The lowest tide
Women, many nonbinary people, and a few trans men, at a certain time of life wake at 3 a.m. for an hour or two, to stare into the dark. It’s an odd, barren stasis where the known world has ebbed and tossed you up like detritus. You learn to wait it out, to say there, there, use this time, do some reading, catch up on correspondence.
Last night during those wakeful hours, an email pinged. It was from my friend Kelsey in the next neighbourhood over, where presumably she was staring into the barren dark too – well, into a rectangle of light in the barren dark. She’d sent me a link to a news story. Just a link. No hello or hope you’re well. Only the code to new information about a subject I am deeply interested in. Again I count my lucky stars – my good friends.
Kelsey and I live on a burl of land hanging off a large island, in the Salish Sea. If you walk in nearly any direction, you soon bump into ocean. Our city is a sack of coastline. Bakers here do not worry about cakes over-rising.
The news story’s title was “Victoria will have its lowest tides in a generation this week.” In this case, a "generation" was spread across 19 years. The reporter explained plainly: “Tides change on a few time scales based on where the moon is and how near it is to the Earth.” He went on to quote a scientist of “nearshore ecology” who spoke of “cycles of cycles of cycles.” I sat up and started to Google.
There would be a supermoon, meaning the moon would be both full (tide magnet) and as close to Earth as it gets during its orbit (tide magnet). And this would all happen when the sun, moon and earth were aligned (tide magnet extraordinaire!). Pull plus pull plus pull-extraordinaire! Wow!
The other day, my 32-year-old friend Q., who is one generation (it’s a loose term) younger than me, mentioned she often had coffee with the women in her YMCA exercise class. “You’re so cool, always hanging out with older women,” I teased. She answered: “Everyone my age talks about jobs and apartments. Older women are a lot more fun.”
We’re more fun because we know life is cycles. And we’ve all but completed the largest loop-de-loop, which those young lasses see from their vantage point as a straight line. They are in for a ride!
An hour into the workday, I told my boss I had a dental appointment. It wasn’t entirely a lie -- there is a huge hole in one of my teeth that I seriously need to think about. I said dental, not dentist.*
On my (emissions-spewing) drive along the coast, I listened to the radio. The CBC was interviewing a survivor of Kuyper Island residential school, whose voice filled the waves with chisel-clear details, of the horrible arrivals of priests after dark – and of his own moment of power when he moved to an empty upper bunk somewhat out of reach. Tony Charlie spoke so well it seemed the entire world had stopped and was listening.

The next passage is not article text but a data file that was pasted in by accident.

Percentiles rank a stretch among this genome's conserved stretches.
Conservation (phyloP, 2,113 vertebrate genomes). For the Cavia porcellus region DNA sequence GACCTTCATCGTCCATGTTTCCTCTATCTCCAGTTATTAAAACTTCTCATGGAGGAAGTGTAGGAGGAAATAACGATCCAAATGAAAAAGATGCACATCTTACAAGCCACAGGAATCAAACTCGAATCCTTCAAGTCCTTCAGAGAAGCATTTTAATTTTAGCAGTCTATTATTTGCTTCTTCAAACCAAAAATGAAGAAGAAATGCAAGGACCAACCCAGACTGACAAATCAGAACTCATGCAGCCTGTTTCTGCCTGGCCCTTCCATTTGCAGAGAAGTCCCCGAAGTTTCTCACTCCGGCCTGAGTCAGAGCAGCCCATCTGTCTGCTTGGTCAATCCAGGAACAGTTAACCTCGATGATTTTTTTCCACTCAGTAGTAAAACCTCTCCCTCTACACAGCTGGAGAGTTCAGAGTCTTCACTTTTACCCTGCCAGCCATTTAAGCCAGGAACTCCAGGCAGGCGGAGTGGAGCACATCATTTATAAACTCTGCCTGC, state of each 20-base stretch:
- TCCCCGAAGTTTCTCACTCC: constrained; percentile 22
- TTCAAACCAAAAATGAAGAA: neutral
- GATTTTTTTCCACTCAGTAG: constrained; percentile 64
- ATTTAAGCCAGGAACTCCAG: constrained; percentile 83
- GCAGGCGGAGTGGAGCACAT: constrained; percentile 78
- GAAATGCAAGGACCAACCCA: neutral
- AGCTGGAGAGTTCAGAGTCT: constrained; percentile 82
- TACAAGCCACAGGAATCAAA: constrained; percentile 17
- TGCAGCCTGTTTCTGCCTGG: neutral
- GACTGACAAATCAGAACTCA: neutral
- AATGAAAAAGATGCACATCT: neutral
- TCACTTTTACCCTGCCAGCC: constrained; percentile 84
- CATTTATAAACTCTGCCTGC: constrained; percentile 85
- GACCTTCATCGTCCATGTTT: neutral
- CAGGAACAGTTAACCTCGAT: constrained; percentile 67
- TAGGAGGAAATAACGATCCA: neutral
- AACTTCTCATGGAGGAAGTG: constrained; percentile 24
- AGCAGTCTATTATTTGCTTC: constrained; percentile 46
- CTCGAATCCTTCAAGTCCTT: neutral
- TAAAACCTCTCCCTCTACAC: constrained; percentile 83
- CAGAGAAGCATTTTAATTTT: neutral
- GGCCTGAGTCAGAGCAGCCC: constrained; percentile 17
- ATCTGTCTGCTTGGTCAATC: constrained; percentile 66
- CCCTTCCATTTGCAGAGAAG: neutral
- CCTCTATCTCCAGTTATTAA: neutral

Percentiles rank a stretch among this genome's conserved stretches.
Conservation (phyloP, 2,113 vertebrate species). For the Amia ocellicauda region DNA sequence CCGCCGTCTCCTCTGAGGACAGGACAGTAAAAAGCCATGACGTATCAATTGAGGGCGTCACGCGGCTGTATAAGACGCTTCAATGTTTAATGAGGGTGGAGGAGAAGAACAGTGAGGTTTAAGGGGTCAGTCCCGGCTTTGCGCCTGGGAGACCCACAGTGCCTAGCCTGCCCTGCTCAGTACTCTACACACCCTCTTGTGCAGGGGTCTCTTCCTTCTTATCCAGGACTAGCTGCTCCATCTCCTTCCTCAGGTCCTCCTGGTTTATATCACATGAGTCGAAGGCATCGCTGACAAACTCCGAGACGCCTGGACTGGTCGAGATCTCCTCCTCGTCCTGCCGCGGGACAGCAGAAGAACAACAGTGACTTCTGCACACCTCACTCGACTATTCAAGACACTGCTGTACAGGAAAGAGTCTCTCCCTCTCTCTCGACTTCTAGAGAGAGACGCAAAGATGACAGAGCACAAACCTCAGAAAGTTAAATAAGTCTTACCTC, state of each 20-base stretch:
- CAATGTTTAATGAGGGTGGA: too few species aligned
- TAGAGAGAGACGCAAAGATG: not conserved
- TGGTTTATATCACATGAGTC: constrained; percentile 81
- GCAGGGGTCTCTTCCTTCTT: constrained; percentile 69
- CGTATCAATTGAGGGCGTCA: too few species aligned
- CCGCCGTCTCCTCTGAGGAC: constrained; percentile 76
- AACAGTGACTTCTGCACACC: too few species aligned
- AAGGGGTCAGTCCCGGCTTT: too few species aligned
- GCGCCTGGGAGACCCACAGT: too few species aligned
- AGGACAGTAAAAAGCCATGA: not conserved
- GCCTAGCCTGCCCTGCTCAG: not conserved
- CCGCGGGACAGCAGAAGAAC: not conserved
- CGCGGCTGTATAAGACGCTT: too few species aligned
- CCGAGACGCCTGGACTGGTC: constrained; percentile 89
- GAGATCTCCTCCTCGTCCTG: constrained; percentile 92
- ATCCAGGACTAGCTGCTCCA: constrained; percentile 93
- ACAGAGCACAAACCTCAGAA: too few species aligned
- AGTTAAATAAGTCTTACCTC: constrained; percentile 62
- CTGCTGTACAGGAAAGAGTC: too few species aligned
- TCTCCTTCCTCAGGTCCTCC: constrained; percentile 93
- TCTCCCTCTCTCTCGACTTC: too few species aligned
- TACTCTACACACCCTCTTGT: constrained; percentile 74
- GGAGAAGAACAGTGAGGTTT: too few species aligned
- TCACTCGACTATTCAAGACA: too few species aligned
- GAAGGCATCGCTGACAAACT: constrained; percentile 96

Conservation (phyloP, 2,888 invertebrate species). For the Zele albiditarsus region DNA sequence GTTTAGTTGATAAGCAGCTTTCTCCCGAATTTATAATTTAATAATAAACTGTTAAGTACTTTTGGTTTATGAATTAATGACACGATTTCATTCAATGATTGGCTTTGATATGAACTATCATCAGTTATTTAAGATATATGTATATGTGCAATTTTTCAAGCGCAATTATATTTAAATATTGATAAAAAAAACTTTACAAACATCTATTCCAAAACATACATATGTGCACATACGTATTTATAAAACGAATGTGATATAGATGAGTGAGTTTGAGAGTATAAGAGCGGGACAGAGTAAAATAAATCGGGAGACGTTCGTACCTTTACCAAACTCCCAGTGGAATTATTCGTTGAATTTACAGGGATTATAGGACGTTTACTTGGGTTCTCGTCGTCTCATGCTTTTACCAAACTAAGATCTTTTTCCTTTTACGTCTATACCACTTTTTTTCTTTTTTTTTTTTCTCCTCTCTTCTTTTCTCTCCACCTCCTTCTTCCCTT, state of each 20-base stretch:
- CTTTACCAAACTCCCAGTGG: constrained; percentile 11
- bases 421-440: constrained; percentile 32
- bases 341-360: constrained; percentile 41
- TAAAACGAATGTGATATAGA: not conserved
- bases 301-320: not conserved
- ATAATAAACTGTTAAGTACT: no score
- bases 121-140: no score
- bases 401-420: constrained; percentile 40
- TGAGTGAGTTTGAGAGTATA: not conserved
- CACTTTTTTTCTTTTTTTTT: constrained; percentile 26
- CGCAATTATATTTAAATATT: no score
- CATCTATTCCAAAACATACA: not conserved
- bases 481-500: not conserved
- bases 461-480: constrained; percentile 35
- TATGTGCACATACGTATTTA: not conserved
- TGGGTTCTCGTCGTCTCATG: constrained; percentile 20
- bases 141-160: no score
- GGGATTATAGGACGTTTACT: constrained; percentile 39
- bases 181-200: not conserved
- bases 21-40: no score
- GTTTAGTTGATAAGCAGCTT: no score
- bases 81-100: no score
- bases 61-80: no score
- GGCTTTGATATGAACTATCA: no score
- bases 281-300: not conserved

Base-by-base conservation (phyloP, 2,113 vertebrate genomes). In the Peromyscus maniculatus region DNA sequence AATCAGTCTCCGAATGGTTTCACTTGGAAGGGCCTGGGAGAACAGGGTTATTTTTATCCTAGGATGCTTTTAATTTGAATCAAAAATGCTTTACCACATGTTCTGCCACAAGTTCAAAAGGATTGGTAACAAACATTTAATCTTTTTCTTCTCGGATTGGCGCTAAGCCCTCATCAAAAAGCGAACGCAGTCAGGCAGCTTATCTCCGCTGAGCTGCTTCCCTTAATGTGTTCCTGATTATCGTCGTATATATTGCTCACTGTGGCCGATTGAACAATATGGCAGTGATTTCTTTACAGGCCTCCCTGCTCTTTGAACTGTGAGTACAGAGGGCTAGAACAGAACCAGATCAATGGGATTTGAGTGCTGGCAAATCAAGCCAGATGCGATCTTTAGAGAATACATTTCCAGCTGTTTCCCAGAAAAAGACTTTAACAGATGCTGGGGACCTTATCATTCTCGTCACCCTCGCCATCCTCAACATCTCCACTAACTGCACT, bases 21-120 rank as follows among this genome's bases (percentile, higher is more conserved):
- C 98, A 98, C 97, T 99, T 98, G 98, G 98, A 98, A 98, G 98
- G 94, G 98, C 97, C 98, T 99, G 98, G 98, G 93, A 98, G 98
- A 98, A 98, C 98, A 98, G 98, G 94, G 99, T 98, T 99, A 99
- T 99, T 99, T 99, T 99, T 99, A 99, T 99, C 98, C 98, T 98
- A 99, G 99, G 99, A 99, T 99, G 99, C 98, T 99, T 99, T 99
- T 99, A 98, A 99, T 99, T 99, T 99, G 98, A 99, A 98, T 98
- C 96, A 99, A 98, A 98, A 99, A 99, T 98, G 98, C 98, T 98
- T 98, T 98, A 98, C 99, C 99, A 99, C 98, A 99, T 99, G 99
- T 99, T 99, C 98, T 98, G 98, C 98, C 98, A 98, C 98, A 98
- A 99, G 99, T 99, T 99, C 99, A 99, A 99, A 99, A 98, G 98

Demi Moore was next, utterly likeable, speaking about what she calls “geographies” – the doomed act of moving to a new place to escape pain.
Then the news: astonishing photos from the James Webb Telescope had been released, showing galaxies clashing, stars forming -- stars we never knew of, dying. We can now see twelve times farther than ever before, a scientist explained, nearly to the edge of time. What the antiquated Hubble could only show as darkness is now filled with stars and their whirling planets.
There was a day last summer, when I swam in the ocean most evenings, that I cradled a bull kelp’s gas-filled float with a hand. I whispered “I love you” to the fast-growing (up there with bamboo), at-risk-of-endangerment alga. I feel real pain--in my shoulders, my stomach--watching motorboats cruise through bull kelp beds. So I was feeling out of sorts, cranky, driving along the coast. When nature’s sanctity is the only way to the future, the writer of the article had publicized the low tide and urged people to witness it. He went so far as to recommend sunscreen (I saw oil slicks). He had invited thousands to trample and poke at sea stars and sponges and cucumbers that were already in shock, from a kind of birth— exposure to the air.
It was not as bad as I’d feared. Lots of people were out, yes. But nature educators should be proud: no one was crashing around in the pools. People pointed rather than poked. Children kept the distance their parents modelled, a gauge of personal space they just might carry with them always. They were excited by what they saw, calling “Look at this!” “I see a ----”
I crouched at the edge of a tidal pool and stared. As always when tidal pools are gazed into, the pool incrementally revealed its depths, changing from lifeless puddle to miniature sea, streaked with movement, even of struggle and desire. Tadpole-like sculpins darted, hermit crabs ventured, limpets glided.
Crows unabashedly took advantage, turning over rocks, once in a while pinning something wriggling under their feet and stabbing at it with their beaks. I could never make out clearly what they had found. My iPhone would not zoom in far enough. I craved a backpack filled with binoculars, magnifying glasses, a microscope.
Dental appointments must come to an end. I got back into the car and returned to my desk, my mouth filled with barnacles and the blue sky beyond the window thick with stars.
*I made up the time later, and then some.
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Sara Cassidy posts short creative non-fiction pieces on Instagram every day or two @sarascassidy The longer ones are in full here.